This practice combines individualized (self-regulated) learning with collaborative problem-based learning to reap the benefits of both approaches in a single, completely online, graduate course in Educational Psychology.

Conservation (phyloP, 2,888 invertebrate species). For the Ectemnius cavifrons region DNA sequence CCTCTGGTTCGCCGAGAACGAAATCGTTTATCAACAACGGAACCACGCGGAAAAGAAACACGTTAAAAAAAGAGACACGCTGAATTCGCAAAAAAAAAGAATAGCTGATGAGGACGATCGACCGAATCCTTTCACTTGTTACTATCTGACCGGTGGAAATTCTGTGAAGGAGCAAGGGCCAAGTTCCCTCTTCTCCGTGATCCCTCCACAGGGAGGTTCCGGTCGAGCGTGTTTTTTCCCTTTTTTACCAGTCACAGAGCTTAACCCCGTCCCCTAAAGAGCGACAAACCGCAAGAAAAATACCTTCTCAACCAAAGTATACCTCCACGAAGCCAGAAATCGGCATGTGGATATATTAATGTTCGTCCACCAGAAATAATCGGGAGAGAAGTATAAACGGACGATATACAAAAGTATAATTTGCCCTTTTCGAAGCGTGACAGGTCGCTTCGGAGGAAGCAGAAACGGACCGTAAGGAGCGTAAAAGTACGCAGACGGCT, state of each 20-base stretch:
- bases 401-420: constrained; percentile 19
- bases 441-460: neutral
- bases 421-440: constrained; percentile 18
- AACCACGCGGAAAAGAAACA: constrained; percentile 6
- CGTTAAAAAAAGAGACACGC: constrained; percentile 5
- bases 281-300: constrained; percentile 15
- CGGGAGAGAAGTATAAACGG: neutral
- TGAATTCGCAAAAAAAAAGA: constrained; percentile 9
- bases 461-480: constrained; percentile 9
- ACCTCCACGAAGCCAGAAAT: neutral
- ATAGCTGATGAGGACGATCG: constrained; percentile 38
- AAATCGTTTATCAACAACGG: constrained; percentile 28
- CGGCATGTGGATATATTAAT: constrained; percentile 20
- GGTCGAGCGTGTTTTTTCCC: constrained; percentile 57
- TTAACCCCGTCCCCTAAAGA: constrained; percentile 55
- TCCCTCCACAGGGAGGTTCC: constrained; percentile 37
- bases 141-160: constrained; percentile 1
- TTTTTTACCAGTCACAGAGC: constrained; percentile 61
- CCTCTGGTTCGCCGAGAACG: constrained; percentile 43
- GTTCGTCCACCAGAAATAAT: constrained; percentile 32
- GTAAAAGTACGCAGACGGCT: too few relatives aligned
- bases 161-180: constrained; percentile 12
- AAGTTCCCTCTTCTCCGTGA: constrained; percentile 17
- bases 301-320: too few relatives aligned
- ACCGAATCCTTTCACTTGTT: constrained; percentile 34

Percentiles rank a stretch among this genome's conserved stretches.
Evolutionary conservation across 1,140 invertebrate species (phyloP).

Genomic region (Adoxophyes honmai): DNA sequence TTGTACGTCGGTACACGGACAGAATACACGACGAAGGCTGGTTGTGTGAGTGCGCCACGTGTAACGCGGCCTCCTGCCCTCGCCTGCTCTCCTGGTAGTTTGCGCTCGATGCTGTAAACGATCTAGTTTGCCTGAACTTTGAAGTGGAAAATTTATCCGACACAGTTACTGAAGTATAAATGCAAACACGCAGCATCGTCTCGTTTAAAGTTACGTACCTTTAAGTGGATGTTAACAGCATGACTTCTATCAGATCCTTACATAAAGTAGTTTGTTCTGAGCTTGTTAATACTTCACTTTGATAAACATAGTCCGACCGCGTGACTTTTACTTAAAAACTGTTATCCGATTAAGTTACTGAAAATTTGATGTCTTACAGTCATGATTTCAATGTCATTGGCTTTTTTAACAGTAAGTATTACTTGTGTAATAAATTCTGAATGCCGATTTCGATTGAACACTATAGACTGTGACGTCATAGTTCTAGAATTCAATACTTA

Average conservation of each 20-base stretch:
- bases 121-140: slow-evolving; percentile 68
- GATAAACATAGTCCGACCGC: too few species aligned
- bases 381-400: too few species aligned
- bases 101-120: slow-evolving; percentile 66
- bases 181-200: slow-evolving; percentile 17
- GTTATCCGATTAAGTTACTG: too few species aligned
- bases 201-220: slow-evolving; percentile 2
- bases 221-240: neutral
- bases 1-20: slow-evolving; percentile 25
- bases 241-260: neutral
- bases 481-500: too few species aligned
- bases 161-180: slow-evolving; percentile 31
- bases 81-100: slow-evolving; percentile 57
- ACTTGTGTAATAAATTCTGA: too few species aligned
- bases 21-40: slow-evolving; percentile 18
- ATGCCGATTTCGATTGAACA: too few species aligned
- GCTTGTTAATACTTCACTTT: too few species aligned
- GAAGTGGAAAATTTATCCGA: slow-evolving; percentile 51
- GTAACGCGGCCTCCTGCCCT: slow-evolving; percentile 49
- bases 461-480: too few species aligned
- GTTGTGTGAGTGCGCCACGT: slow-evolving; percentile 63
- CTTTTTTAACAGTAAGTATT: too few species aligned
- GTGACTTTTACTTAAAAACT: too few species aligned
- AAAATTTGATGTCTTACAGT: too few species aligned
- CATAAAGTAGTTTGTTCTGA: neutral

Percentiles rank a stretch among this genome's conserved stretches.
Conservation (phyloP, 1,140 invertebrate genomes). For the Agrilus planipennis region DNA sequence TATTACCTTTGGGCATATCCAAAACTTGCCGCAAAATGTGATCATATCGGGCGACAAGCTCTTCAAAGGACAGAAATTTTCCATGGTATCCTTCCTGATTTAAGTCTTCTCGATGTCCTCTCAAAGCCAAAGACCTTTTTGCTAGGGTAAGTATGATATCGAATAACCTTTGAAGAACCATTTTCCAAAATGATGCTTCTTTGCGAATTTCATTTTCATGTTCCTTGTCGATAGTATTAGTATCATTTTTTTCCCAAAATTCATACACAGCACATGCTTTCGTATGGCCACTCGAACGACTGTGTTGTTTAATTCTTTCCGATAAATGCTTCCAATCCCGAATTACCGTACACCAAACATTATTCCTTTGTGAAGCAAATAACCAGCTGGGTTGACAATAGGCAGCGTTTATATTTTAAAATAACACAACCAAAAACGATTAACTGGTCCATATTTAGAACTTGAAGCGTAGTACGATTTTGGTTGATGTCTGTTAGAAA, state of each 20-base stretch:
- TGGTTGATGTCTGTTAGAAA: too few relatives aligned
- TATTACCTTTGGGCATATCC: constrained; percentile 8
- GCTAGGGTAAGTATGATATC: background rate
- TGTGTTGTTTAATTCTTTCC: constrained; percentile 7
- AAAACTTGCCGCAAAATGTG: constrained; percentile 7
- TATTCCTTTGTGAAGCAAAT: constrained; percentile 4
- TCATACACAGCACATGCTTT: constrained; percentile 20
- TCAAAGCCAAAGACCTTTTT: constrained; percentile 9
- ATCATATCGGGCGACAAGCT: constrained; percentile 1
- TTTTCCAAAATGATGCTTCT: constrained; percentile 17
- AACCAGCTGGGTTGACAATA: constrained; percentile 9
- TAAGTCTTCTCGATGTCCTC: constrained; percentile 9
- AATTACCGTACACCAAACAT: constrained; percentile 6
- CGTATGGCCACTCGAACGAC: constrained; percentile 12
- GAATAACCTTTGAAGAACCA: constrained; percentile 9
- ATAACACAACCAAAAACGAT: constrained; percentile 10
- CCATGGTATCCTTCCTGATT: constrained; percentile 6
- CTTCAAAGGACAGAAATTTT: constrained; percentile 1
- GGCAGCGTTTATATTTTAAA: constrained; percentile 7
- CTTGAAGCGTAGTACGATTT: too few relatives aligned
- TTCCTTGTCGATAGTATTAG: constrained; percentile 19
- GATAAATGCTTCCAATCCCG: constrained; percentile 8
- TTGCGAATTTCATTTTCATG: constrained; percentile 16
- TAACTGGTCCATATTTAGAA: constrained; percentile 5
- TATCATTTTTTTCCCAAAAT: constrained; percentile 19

The quizzing system used in this course for several semester has kept detailed records, allowing tracking of performance during a semester and across semesters. In general over 90% of students complete the chapters required for an A on that portion of the course. On average students pass about 70% of the quizzes they take, which seems to indicate that the quizzes are not too "easy." This percentage varies widely among individual students, from about 50% to 100%, indicating that the mastery and self-pacing aspects of the system are genuinely useful. Unfortunately, at this time there has been no opportunity to follow up to see how much of the material is retained over time. The PBL problems have also been successful, with some tweaking. It was found early on that students, even graduate students, do not always know how to collaborate, and this problem can be especially acute in an online setting. Detailed instructions for how to collaborate were developed, and these, along with feedback on the first problem, seems to have resulted in much higher quality problem solutions every semester. Students overall have indicated a high level of satisfaction with the courses, in spite of some frustration during each semester if they had trouble passing specific units.